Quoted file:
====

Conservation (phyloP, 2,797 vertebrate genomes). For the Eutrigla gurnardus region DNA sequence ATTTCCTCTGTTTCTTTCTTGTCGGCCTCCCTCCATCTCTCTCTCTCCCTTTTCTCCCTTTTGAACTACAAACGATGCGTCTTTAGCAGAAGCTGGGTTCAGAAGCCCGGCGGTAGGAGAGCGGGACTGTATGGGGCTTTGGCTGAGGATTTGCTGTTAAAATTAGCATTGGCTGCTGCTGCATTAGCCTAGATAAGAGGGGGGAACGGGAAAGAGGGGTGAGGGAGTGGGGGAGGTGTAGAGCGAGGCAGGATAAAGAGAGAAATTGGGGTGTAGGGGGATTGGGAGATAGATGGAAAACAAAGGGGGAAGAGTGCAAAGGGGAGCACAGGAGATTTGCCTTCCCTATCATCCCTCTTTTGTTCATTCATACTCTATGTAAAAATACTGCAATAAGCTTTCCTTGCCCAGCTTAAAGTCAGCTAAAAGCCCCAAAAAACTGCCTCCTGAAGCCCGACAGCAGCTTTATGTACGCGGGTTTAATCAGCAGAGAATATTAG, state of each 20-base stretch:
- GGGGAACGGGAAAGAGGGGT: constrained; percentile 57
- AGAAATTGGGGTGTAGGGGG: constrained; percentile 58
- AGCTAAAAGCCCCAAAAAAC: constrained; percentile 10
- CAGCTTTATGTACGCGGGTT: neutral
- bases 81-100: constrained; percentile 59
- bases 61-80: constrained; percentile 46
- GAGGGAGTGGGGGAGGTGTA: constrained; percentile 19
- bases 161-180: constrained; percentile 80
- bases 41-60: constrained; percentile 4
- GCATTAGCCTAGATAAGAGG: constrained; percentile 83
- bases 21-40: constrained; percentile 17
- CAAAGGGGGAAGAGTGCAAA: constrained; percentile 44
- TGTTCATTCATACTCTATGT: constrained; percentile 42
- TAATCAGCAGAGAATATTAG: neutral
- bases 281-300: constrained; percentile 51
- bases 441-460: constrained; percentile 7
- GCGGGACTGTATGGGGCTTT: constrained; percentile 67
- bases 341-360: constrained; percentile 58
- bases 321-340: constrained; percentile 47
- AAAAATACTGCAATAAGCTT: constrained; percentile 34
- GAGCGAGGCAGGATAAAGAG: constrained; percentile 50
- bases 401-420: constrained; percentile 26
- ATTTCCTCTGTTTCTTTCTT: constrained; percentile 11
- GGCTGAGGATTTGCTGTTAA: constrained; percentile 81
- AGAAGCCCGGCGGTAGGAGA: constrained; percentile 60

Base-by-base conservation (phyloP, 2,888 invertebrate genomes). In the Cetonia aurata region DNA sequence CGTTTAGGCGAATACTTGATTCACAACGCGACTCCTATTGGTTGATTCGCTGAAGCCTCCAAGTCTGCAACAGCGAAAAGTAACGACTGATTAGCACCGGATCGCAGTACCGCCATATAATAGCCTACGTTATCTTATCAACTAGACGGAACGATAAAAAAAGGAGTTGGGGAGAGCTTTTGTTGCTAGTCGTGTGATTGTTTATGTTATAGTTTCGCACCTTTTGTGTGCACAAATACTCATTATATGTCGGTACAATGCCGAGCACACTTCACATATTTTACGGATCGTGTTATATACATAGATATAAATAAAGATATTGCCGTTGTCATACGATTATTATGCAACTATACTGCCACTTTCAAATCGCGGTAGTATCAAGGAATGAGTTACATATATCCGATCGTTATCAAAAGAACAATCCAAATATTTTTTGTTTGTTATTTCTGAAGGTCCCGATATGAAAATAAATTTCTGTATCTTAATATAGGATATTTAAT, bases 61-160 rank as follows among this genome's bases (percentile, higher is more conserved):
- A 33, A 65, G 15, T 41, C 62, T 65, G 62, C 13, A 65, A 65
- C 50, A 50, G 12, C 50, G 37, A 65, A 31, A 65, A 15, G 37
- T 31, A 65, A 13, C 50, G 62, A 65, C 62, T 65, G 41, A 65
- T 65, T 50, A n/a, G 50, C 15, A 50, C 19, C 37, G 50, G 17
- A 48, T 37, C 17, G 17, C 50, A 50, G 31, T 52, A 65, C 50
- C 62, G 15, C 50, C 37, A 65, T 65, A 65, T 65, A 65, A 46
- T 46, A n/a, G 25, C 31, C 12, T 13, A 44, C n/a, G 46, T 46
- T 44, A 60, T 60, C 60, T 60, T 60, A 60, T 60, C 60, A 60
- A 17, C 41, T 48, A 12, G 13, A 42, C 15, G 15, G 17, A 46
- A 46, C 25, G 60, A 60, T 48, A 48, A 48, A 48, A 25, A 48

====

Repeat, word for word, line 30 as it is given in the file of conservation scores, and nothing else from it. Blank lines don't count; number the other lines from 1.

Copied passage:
- T 31, A 65, A 13, C 50, G 62, A 65, C 62, T 65, G 41, A 65